Another thing that’s being said is that getting vaccinated doesn’t necessarily mean that you couldn’t get a mild or asymptomatic case and be contagious – because in the trials, they didn’t (and probably couldn’t) check for that. (and therefore mask wearing should continue even after most people have been vaccinated.)

    But awhile back the WHO was about to correct its claim that the disease could be transmitted by asymptomatic people – it’s only pre-symptomatic people who can do that. The dose is the poison. But they were prevailed upon not to quite say that.

    https://www.ncbi.nlm.nih.gov/pmc/articles/PMC7310638

    On June 8th, 2020, WHO official Maria Van Kerkhove said that asymptomatic transmission of the coronavirus was “very rare.” However, she later clarified this statement saying, “the available evidence from contact tracing reported by Member States [of WHO] suggests that asymptomatically-infected individuals are much less likely to transmit the virus than those who develop symptoms.”

    You know, sometimes, the contact tracers may finger an innocent person, because a lot of the time it is not traced at all, because for very long they assumed a maximum distance of 6 feet or so, or surface contact, which is pretty much false. A good trace would be when there are few possible sources or ore than one person can be connected to an event.

    Sammy Finkelman (7e803d)

  19. Colonel Klink (Ret) (1367c0) — 12/29/2020 @ 1:53 pm

    It’s logistics stupid.

    The only thing that was easy to do is big medical facilities and congregate living centers. And that’s what they did. There’s no way to prioritize other people. The British did it but that’s because they have a National Health Service. Most people use government doctors and they could give it to elderly people on their next appointment.

    The only practical method, once you do these easy to do assemblages of people, is a free for all. First come first serve, at pharmacies, hospital or clinics.

    You could add to this more places of employment, especially places known for being possible hot spots, such as meat packing plants, and attempting to interest people in getting the vaccine, and doing things such as maybe organizing trips from churches.

    Sammy Finkelman (7e803d)

  20. It is speculation based on the feds track record. Most is still the better option.

    Yeah, like the programs for Smallpox, Diphtheria, Tetanus, Pertussis, Polio, Measles, Mumps, Rubella…

    Really, the only bad example of the feds deploying a vaccine was the 1976 Swine flu, and even then, the controversy oversold the connection to Guillain-Barre.

    You also seem to be construing the federal collaboration in the process to distribute to the end user, i.e. arms and asses, with cooperation with the state and local government; to them being somehow completely disconnected. That is the problem with the administration’s response, not understanding the power of we vs I or you. It doesn’t have to be either/or, it should be both.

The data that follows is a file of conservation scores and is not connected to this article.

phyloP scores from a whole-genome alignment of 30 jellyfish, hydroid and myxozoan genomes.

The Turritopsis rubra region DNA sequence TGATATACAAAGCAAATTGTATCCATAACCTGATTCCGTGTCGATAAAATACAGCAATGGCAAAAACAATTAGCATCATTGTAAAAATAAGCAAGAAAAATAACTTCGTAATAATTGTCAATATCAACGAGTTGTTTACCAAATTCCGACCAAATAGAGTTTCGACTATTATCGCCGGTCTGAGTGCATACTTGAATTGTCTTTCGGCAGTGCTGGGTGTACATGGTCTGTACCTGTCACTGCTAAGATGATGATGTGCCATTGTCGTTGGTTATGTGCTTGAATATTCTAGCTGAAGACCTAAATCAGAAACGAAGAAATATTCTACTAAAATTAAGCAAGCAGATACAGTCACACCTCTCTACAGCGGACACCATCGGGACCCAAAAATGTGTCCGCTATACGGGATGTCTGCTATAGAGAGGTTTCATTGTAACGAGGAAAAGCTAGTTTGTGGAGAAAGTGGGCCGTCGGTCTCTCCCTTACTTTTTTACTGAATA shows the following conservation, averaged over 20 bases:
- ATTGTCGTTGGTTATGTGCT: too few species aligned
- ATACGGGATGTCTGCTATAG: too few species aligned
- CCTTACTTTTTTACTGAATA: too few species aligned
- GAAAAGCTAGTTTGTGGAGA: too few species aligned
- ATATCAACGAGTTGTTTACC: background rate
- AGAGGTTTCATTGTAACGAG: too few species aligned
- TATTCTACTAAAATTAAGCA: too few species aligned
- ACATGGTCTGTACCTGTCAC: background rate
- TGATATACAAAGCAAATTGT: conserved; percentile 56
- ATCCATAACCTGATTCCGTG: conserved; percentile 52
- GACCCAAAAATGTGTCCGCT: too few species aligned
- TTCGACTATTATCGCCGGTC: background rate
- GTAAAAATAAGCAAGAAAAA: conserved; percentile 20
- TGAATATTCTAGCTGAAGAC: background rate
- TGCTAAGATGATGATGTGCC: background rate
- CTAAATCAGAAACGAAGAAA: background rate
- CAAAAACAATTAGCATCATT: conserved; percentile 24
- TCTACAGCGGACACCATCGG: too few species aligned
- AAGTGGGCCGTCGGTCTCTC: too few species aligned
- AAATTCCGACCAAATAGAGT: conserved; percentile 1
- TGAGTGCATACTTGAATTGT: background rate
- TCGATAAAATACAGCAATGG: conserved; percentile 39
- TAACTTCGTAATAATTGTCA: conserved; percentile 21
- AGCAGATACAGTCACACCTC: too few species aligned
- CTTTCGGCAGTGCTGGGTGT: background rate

The current plan is between vaccination providers->UPS/FedEx to some states or localities or local health providers, depending who got on the shipping manifest first. And this is only for Phase 1a/b currently, the other 325M people aren’t even part of the current federal plan. To get the US vaccinated, we need 3/4 of a BILLION doses to be shipped.

    Hopefully, by summer we’ll have a single dose vaccine that doesn’t require a deep freeze. But that’s not what we have, so the logistical complexity is both simpler, because it’s a small population, and more complex, in that you have to plan to store the vaccine at every level in an environment that is atypical.

    With a couple of phone calls, the admin could have talked to the 3 largest EHR providers in the US that could define the scope each slice of the population for over 290M people, and with a voluntary opt in by the patient (or an act of congress to bypass HIPAA/HITECH), known the location to deliver every priority dose in the country (See NHS rollout)…and one of the three is the federal government, because all of that data is required for HIPAA title 2. There was a town hall on October!! 29th with operation fictional velocity, but it was a joke. Heck, congress was briefed in June, but maybe someone has noticed that Congress doesn’t have much operational control. None of this was unknown to the US health orgs, they were barred from doing it. Israel, the UK, the EU, Singapore, etc, ended up being the source for most of the logistics base that was used, the US finally got involved with the priority coding in November, 4 months after the NHS.

    Sure, why couldn’t the states do it? They don’t have the people, the money, the expertise, or the data, other than that they’re great. That’s why a national response as one nation is good for a national problem. It’s really bad for 52 (not including states like Florida who are delegating to counties, so maybe 2,000) responses to one national problem, or at least it makes it pretty likely that mistakes are repeated, over and over again.

    There are reasons why the federal government is a good idea, and things that they are actually useful for, this is one. If this isn’t national defense I don’t know what is.

    Colonel Klink (Ret) (1367c0)

  21. 10. urbanleftbehind (78ae79) — 12/29/2020 @ 1:01 pm

    your pharmacist might know a secret sauce from the Sammy Finkleman product line